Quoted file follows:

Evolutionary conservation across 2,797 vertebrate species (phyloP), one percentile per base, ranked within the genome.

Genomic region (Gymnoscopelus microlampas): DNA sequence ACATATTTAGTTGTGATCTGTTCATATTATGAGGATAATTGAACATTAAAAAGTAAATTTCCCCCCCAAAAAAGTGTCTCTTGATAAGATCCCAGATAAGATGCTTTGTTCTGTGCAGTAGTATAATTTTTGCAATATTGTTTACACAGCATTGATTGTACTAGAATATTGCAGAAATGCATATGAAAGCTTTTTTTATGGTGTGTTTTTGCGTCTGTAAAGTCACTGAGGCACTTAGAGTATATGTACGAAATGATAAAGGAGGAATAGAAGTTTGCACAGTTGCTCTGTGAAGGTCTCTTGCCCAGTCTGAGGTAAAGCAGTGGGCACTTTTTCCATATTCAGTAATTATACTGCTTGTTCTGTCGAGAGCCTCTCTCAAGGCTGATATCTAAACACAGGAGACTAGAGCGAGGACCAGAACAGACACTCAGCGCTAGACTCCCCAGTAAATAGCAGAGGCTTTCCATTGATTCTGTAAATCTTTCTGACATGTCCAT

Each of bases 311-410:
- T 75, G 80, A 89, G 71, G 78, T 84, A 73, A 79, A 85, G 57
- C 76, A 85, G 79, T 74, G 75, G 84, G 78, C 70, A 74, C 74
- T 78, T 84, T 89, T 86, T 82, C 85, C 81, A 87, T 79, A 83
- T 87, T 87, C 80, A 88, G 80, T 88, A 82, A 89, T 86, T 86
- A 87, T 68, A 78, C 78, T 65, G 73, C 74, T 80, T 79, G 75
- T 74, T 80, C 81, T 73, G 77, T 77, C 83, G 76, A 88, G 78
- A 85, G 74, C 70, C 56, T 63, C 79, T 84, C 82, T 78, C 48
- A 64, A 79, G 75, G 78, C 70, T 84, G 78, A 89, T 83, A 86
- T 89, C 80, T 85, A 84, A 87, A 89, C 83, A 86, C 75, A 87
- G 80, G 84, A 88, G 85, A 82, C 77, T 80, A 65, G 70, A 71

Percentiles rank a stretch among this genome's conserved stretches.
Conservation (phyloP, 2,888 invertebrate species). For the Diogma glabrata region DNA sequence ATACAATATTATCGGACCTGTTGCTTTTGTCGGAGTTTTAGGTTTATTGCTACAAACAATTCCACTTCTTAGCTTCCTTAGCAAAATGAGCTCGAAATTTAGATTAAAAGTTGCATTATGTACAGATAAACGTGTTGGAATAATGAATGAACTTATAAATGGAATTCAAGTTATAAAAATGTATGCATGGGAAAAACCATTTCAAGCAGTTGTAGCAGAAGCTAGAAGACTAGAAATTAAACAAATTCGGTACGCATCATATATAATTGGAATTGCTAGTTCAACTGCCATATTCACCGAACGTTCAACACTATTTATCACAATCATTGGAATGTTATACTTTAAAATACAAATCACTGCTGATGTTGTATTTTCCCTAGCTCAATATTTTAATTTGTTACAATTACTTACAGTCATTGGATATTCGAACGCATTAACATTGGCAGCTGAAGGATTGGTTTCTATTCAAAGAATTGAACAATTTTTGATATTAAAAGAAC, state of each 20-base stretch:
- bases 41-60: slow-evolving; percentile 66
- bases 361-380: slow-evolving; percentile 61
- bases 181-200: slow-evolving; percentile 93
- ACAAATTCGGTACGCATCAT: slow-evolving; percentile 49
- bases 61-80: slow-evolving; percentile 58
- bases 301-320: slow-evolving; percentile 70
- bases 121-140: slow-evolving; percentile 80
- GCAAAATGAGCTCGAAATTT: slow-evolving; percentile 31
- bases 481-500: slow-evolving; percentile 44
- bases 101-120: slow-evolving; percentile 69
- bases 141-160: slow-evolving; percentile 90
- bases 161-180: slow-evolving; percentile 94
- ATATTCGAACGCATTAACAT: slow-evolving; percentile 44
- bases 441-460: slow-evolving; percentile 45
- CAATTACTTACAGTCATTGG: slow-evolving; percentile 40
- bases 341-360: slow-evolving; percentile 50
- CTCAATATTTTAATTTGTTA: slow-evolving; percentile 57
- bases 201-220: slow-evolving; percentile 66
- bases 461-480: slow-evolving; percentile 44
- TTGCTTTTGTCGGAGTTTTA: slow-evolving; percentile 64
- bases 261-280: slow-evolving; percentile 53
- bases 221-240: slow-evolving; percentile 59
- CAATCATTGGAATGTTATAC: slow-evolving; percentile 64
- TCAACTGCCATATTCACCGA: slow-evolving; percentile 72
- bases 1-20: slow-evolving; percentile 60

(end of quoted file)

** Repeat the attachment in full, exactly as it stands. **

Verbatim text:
Evolutionary conservation across 2,797 vertebrate species (phyloP), one percentile per base, ranked within the genome.

Genomic region (Gymnoscopelus microlampas): DNA sequence ACATATTTAGTTGTGATCTGTTCATATTATGAGGATAATTGAACATTAAAAAGTAAATTTCCCCCCCAAAAAAGTGTCTCTTGATAAGATCCCAGATAAGATGCTTTGTTCTGTGCAGTAGTATAATTTTTGCAATATTGTTTACACAGCATTGATTGTACTAGAATATTGCAGAAATGCATATGAAAGCTTTTTTTATGGTGTGTTTTTGCGTCTGTAAAGTCACTGAGGCACTTAGAGTATATGTACGAAATGATAAAGGAGGAATAGAAGTTTGCACAGTTGCTCTGTGAAGGTCTCTTGCCCAGTCTGAGGTAAAGCAGTGGGCACTTTTTCCATATTCAGTAATTATACTGCTTGTTCTGTCGAGAGCCTCTCTCAAGGCTGATATCTAAACACAGGAGACTAGAGCGAGGACCAGAACAGACACTCAGCGCTAGACTCCCCAGTAAATAGCAGAGGCTTTCCATTGATTCTGTAAATCTTTCTGACATGTCCAT

Each of bases 311-410:
- T 75, G 80, A 89, G 71, G 78, T 84, A 73, A 79, A 85, G 57
- C 76, A 85, G 79, T 74, G 75, G 84, G 78, C 70, A 74, C 74
- T 78, T 84, T 89, T 86, T 82, C 85, C 81, A 87, T 79, A 83
- T 87, T 87, C 80, A 88, G 80, T 88, A 82, A 89, T 86, T 86
- A 87, T 68, A 78, C 78, T 65, G 73, C 74, T 80, T 79, G 75
- T 74, T 80, C 81, T 73, G 77, T 77, C 83, G 76, A 88, G 78
- A 85, G 74, C 70, C 56, T 63, C 79, T 84, C 82, T 78, C 48
- A 64, A 79, G 75, G 78, C 70, T 84, G 78, A 89, T 83, A 86
- T 89, C 80, T 85, A 84, A 87, A 89, C 83, A 86, C 75, A 87
- G 80, G 84, A 88, G 85, A 82, C 77, T 80, A 65, G 70, A 71

Percentiles rank a stretch among this genome's conserved stretches.
Conservation (phyloP, 2,888 invertebrate species). For the Diogma glabrata region DNA sequence ATACAATATTATCGGACCTGTTGCTTTTGTCGGAGTTTTAGGTTTATTGCTACAAACAATTCCACTTCTTAGCTTCCTTAGCAAAATGAGCTCGAAATTTAGATTAAAAGTTGCATTATGTACAGATAAACGTGTTGGAATAATGAATGAACTTATAAATGGAATTCAAGTTATAAAAATGTATGCATGGGAAAAACCATTTCAAGCAGTTGTAGCAGAAGCTAGAAGACTAGAAATTAAACAAATTCGGTACGCATCATATATAATTGGAATTGCTAGTTCAACTGCCATATTCACCGAACGTTCAACACTATTTATCACAATCATTGGAATGTTATACTTTAAAATACAAATCACTGCTGATGTTGTATTTTCCCTAGCTCAATATTTTAATTTGTTACAATTACTTACAGTCATTGGATATTCGAACGCATTAACATTGGCAGCTGAAGGATTGGTTTCTATTCAAAGAATTGAACAATTTTTGATATTAAAAGAAC, state of each 20-base stretch:
- bases 41-60: slow-evolving; percentile 66
- bases 361-380: slow-evolving; percentile 61
- bases 181-200: slow-evolving; percentile 93
- ACAAATTCGGTACGCATCAT: slow-evolving; percentile 49
- bases 61-80: slow-evolving; percentile 58
- bases 301-320: slow-evolving; percentile 70
- bases 121-140: slow-evolving; percentile 80
- GCAAAATGAGCTCGAAATTT: slow-evolving; percentile 31
- bases 481-500: slow-evolving; percentile 44
- bases 101-120: slow-evolving; percentile 69
- bases 141-160: slow-evolving; percentile 90
- bases 161-180: slow-evolving; percentile 94
- ATATTCGAACGCATTAACAT: slow-evolving; percentile 44
- bases 441-460: slow-evolving; percentile 45
- CAATTACTTACAGTCATTGG: slow-evolving; percentile 40
- bases 341-360: slow-evolving; percentile 50
- CTCAATATTTTAATTTGTTA: slow-evolving; percentile 57
- bases 201-220: slow-evolving; percentile 66
- bases 461-480: slow-evolving; percentile 44
- TTGCTTTTGTCGGAGTTTTA: slow-evolving; percentile 64
- bases 261-280: slow-evolving; percentile 53
- bases 221-240: slow-evolving; percentile 59
- CAATCATTGGAATGTTATAC: slow-evolving; percentile 64
- TCAACTGCCATATTCACCGA: slow-evolving; percentile 72
- bases 1-20: slow-evolving; percentile 60